Words and photos by Arrun Soma
The teachers at my senior high school are freaking out. They’re in a proper panic. They’re wondering what having an openly gay ALT means. They’re wondering whether I’ll share my lifestyle with my students. They’re wondering whether I’ll hang rainbow flags up around the buildings, and walk around in a tank top and cut-off jean shorts. I’ve even been told by another local ALT that some teachers are worried my boyfriend and I will make sexual advances towards our male students. It’s rough, to say the least, that we’re being thought of as sexual predators, just because we are gay. It’s utterly wrong. But there’s a fabulously silver lining at the same time – and we couldn’t be happier. We’re two men living together in a conservative part of Japan. They’ve never had an ‘out’ gay couple here in Hiroshima prefecture. It’s potentially pioneering, and hopefully it helps change certain viewpoints held by certain Japanese people. Hopefully. Here is our story.
My partner Jake and I are from New Zealand. It’s a liberal land, and they’re currently on track to pass a marriage equality law, giving LGBT people the right to get married and adopt children. On applying for the JET programme, we knew Japan would be a test. We signed up as a couple, both writing ‘male’ on the application form. Well somewhere, somehow, someone didn’t check the paperwork properly and it was assumed we were a heterosexual married couple. That meant we were placed in the same city, which was naturally very exciting. But it was a complete surprise when I got an email from my predecessor to the effect of “Welcome! The staff and students at your high school are really excited to meet you and your wife.” Wife? WIFE? At first, I laughed. Then I sent an awkward email back telling my predecessor what the school didn’t want to hear. I’m gay.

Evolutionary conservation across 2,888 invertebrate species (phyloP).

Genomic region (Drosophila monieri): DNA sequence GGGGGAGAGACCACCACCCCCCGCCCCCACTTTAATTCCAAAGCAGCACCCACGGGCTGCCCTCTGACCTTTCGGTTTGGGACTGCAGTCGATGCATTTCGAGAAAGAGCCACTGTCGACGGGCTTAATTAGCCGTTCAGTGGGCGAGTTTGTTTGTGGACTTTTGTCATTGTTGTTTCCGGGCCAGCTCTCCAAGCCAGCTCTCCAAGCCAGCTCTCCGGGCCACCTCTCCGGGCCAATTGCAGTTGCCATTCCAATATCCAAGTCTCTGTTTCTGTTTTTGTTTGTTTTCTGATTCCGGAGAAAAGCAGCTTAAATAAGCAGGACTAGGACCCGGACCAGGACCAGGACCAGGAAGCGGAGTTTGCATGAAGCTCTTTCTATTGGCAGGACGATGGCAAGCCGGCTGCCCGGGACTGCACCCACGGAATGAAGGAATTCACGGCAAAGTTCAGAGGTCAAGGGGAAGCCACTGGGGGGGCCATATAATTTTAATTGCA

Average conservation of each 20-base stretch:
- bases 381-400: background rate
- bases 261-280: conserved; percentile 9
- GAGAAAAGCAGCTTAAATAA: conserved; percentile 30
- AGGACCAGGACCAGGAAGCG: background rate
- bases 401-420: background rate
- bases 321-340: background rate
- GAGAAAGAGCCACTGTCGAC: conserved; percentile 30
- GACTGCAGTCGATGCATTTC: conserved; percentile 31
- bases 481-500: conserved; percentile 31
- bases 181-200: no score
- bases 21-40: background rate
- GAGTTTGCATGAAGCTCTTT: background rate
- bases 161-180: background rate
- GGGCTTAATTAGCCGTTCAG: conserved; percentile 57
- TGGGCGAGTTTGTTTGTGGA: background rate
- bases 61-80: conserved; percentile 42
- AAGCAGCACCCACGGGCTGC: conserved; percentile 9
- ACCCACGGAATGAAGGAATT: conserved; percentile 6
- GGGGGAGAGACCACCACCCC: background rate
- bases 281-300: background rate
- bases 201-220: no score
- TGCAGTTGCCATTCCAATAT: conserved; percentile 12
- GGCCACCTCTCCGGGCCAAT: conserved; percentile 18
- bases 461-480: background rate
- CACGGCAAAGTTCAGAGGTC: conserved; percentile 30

At this point, both our senior high schools [we teach at different schools] went into damage control. While other LGBT JETs may have the choice to stay in the closet, giving them time to decide if they want to be out at work, we had to reveal our sexuality to some of our Japanese colleagues and bosses immediately. While it didn’t bother us, it felt like we were being judged, without even stepping foot in the country. My predecessor told me my JTEs want me to stay in the closet, and not mention anything about my sexuality to anyone at school.
It was nerve-wracking arriving in Japan. Luckily I have the country’s best supervisor, and after arriving in Tokyo, and then meeting her at Hiroshima Airport, I asked her about mine and Jake’s situation. She said it was fine that we live together, and that although other teachers are very worried, she just wants me to feel comfortable and happy. She even offered Jake and I a bed at her house on our first night in ‘real’ Japan, before the power and gas were connected at our apartment.
So yes, Jake and I now live in an apartment together, and we are over-the-moon. Living together in our own place is the next big step in our relationship, and we never wanted to live apart while in Japan. But it’s by pure luck that we live together. On thinking Jake and I were married and heterosexual, our schools decided we could share an apartment. So the contract was signed, but on later finding out we were gay, it was too late for the schools to back out of giving us one place. We’ve been told though, that if our landlord ever asks, we’re just two ‘really good friends’ who’re living together to save money.